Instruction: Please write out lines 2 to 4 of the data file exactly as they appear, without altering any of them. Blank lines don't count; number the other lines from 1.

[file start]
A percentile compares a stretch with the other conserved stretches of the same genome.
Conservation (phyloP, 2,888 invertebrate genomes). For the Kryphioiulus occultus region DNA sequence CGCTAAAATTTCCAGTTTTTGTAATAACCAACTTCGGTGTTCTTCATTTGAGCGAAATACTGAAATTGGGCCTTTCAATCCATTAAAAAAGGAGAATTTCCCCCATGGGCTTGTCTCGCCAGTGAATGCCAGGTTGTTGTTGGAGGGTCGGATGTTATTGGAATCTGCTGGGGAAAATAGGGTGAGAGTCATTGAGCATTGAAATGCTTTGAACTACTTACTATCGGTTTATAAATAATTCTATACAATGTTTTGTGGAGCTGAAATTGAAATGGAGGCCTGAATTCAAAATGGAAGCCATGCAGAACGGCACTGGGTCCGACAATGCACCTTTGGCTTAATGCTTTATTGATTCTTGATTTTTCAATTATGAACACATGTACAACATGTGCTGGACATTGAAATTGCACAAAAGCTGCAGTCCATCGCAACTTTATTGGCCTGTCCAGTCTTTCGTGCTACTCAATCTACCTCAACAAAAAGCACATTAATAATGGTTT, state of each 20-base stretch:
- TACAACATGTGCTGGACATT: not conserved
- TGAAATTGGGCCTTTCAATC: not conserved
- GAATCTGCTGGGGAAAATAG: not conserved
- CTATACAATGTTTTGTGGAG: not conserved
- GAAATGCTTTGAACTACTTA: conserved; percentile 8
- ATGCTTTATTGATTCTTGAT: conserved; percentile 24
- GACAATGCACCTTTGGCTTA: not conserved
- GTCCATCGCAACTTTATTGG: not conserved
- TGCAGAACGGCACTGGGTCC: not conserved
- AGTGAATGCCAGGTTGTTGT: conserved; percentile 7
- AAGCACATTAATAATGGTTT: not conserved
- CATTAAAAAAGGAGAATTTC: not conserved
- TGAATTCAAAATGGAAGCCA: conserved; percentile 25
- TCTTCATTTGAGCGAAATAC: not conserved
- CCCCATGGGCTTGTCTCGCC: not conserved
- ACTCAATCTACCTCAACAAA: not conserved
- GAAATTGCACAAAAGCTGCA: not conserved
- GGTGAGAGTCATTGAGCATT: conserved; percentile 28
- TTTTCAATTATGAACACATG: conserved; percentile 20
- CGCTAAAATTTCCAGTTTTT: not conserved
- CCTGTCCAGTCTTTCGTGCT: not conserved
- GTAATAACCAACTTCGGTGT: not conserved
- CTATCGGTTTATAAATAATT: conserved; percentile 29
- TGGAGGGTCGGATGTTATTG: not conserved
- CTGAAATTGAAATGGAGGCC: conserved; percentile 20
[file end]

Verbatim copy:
Conservation (phyloP, 2,888 invertebrate genomes). For the Kryphioiulus occultus region DNA sequence CGCTAAAATTTCCAGTTTTTGTAATAACCAACTTCGGTGTTCTTCATTTGAGCGAAATACTGAAATTGGGCCTTTCAATCCATTAAAAAAGGAGAATTTCCCCCATGGGCTTGTCTCGCCAGTGAATGCCAGGTTGTTGTTGGAGGGTCGGATGTTATTGGAATCTGCTGGGGAAAATAGGGTGAGAGTCATTGAGCATTGAAATGCTTTGAACTACTTACTATCGGTTTATAAATAATTCTATACAATGTTTTGTGGAGCTGAAATTGAAATGGAGGCCTGAATTCAAAATGGAAGCCATGCAGAACGGCACTGGGTCCGACAATGCACCTTTGGCTTAATGCTTTATTGATTCTTGATTTTTCAATTATGAACACATGTACAACATGTGCTGGACATTGAAATTGCACAAAAGCTGCAGTCCATCGCAACTTTATTGGCCTGTCCAGTCTTTCGTGCTACTCAATCTACCTCAACAAAAAGCACATTAATAATGGTTT, state of each 20-base stretch:
- TACAACATGTGCTGGACATT: not conserved
- TGAAATTGGGCCTTTCAATC: not conserved